Transporting temperature-sensitive pharmaceuticals to Brazil while being GDP compliant can be a challenge. Here are our solutions:
Think of a tool based on collected real shipment data that would help you simulate high-risk routes to emerging markets and identify risks. You could simulate and analyze different scenarios and routes before performing your shipment. SkyCell offers you such a tool to help you achieve your best possible performance. We’ve collected over 3 billion data points of our shipments over the last 6 years to give you the adequate dataset to perform this task. Using the SkyCell Transport Planner(SCTP), we can simulate door-to-door routes and define standard operation processes (SOPs). The SCTP is a GAMP 5 compliant tool that enables a risk-based approach. In the following case, you will discover how data-driven shipment simulation and door-to-door delivery eliminates temperature excursions and thus enables you to accelerate product releases in Brazil.
The pharmaceutical industry in Brazil is undergoing a profound transformation and is experiencing a new business dynamic that makes its domestic pharmaceutical market one of the most attractive in the world. The supply chain to Brazil, however, remains a bottleneck rather than a strategic advantage. Extended transit times, uncertain infrastructure capacities (e.g. not enough sockets for active solutions), and lack of visibility of temperature data during transit are typical problems pharmaceutical companies are facing.
Our customers have often referred to transit as a black box before working with SkyCell. We open this black box and provide data transparency through our IoT infrastructure. The containers are equipped with IoT sensors that automatically transmit the temperature data to the data cloud. This ensures real-time monitoring of the ambient and internal temperature during transit.
SkyCell containers have been used to transport vaccines from Germany to Brazil. Discover the latest results of our shipment to Sao Paulo:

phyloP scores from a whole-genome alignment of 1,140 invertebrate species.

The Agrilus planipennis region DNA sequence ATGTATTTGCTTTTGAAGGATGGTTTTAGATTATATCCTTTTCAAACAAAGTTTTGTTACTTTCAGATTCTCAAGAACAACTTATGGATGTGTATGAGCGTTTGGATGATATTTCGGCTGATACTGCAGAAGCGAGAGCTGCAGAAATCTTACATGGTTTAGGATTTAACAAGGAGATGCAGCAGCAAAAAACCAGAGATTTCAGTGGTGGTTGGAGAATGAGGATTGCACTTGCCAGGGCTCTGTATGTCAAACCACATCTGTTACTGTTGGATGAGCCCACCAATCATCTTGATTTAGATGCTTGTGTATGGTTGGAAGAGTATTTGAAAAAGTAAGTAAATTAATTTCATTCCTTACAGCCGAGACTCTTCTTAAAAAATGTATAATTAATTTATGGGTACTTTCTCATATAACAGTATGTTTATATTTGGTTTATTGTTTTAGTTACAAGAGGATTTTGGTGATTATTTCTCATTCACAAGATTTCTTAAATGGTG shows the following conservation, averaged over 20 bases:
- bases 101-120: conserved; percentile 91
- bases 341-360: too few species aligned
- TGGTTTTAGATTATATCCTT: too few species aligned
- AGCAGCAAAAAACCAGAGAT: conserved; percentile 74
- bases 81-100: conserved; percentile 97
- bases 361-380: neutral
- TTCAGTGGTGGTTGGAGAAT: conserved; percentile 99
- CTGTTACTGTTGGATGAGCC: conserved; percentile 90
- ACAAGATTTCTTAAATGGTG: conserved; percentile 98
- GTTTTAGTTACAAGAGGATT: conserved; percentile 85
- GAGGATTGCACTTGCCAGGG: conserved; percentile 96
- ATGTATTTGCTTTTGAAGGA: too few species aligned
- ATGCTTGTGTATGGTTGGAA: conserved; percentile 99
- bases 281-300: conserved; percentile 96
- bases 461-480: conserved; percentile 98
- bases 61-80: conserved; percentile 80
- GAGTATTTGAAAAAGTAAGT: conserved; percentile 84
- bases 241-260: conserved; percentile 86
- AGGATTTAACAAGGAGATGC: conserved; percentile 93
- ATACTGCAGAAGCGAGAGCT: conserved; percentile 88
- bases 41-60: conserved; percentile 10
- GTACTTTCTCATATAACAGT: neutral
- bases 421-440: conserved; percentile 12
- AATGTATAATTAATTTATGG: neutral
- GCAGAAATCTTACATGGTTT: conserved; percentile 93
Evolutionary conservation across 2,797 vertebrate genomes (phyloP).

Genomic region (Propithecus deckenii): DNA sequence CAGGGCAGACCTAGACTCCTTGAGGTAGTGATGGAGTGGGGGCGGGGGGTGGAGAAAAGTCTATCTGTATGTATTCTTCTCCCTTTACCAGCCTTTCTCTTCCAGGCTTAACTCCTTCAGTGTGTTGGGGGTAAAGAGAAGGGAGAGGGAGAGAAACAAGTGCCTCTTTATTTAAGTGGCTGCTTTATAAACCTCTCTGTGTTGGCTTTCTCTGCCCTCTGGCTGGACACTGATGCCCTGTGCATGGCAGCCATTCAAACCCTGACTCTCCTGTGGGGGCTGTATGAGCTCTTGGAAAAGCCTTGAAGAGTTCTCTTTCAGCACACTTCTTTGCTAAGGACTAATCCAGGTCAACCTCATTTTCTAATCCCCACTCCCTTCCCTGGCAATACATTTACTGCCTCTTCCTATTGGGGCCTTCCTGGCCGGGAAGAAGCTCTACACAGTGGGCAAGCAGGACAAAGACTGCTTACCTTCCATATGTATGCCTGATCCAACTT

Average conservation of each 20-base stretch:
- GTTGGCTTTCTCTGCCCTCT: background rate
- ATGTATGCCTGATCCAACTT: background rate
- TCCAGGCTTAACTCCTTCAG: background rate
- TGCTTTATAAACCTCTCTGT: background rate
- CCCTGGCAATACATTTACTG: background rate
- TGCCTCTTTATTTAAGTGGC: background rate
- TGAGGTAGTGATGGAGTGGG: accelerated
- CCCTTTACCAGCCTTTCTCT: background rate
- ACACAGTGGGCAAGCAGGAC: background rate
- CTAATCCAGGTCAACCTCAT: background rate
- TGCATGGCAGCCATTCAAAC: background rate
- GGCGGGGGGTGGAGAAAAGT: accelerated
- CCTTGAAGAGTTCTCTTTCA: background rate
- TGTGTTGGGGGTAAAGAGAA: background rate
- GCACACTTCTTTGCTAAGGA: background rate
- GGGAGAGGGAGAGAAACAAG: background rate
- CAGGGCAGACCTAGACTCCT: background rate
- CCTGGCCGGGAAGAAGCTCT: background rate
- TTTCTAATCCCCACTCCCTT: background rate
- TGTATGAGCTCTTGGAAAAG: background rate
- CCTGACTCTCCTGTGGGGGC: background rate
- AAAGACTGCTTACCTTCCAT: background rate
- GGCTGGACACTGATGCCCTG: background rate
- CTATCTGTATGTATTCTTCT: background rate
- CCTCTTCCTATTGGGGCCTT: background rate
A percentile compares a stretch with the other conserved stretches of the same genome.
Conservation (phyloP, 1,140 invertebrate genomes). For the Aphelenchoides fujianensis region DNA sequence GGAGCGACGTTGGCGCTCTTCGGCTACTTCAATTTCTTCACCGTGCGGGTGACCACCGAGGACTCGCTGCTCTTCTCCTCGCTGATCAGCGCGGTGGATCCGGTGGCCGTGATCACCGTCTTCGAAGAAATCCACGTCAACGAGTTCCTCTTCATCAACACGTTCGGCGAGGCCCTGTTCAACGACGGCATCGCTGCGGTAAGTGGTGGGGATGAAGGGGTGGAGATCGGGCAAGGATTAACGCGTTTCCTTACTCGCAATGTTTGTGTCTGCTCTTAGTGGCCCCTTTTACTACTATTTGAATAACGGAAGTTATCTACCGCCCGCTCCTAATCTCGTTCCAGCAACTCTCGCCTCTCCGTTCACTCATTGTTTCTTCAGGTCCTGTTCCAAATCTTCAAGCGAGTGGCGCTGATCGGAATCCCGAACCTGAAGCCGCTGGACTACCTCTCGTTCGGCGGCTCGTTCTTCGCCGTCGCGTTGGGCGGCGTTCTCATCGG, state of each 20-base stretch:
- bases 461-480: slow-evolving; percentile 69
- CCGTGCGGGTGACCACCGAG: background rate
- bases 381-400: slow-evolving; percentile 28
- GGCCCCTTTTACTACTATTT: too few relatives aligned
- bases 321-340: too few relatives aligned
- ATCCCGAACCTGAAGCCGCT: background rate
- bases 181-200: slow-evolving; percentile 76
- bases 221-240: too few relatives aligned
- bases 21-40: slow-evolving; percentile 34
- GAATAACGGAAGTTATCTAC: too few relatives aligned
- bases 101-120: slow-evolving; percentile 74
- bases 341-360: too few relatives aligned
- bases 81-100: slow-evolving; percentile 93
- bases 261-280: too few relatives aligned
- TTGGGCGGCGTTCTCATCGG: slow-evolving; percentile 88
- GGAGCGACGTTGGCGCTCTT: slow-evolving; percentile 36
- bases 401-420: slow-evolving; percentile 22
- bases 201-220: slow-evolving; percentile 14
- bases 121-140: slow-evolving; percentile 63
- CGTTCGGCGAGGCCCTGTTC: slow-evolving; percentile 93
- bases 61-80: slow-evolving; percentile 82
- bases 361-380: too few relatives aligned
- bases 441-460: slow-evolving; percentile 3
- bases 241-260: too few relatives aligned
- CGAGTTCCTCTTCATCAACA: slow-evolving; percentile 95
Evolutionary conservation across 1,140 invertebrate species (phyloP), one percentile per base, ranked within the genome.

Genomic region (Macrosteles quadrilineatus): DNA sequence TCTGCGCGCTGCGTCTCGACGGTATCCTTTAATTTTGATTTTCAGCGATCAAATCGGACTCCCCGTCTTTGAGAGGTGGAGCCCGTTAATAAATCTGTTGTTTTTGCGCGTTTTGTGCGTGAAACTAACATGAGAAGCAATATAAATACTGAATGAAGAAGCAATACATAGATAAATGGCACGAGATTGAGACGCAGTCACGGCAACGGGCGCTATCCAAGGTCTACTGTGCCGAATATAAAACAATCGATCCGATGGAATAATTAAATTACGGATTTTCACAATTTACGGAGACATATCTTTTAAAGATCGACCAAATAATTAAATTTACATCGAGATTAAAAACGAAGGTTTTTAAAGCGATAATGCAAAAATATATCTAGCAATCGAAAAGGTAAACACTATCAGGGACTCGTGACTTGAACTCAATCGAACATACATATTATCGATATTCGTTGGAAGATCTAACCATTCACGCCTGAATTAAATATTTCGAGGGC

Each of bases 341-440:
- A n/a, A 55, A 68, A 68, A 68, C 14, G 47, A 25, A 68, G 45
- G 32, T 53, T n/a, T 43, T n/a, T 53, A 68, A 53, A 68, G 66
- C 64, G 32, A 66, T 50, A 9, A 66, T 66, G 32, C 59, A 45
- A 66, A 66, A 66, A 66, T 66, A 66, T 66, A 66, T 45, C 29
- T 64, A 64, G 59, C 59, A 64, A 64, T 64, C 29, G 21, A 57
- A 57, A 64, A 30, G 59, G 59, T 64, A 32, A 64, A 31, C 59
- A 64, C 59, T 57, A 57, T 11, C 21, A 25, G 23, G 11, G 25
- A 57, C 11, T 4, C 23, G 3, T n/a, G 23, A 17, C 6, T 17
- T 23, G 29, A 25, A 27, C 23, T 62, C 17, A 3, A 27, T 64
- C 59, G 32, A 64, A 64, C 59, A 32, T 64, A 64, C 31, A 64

Take a look at the SkyCell Temperature Tracking System: The ambient temperature (red line) varies between +3°C and +29°C. The blue line (inner temperature) moves between +3°C and +6.5°C and remains constant at +5°C throughout transit.
As you can see from the red line, the total transit time was 13 days, including customs inspection period. Yet this is not always the case since customs investigations often take place in an uncooled environment. which can be seen from the fluctuation of the ambient temperature to 21° during transit.
However, the container recharged automatically in the refrigerated environment and could be transported to its destination in a regular truck. Again, time and costs were saved since the goods did not have to be reloaded at the airport and were transported door-to-door in the SkyCell container. Since the vaccines were protected from temperature excursions during the prolonged transit, they were released directly into the market.
SkyCell’s efforts support the transition from the classic supply chain to a “demand chain”, which requires a direct release of products which is only possible by flawless shipment execution and thus – no temperature excursions.
The environment matters to all of us. Pharmaceutical companies are already operating under strict environmental controls and great efforts are made to reduce CO2 emissions. SkyCell supports its clients in achieving their sustainability goals and enables them to save a significant amount of CO2 emissions per shipment compared to conventional container solutions.
A regular transport of one US pallet with an RKN solution would have produced 29.86 tons of CO2 emissions. According to the independent analysis conducted by the renowned and global myclimate organization, SkyCell containers saved 11.57 tons of CO2 per US pallet on this trip compared with commonly used solutions.
Commonly used solution: 755kg volumetric weight incl. cargo, SkyCell 1500 incl. cargo 635kg.
To help grasp how much 11.57 tons of CO2 are: it is equivalent to the emissions of one car driving 77’133 km, almost twice around the globe.
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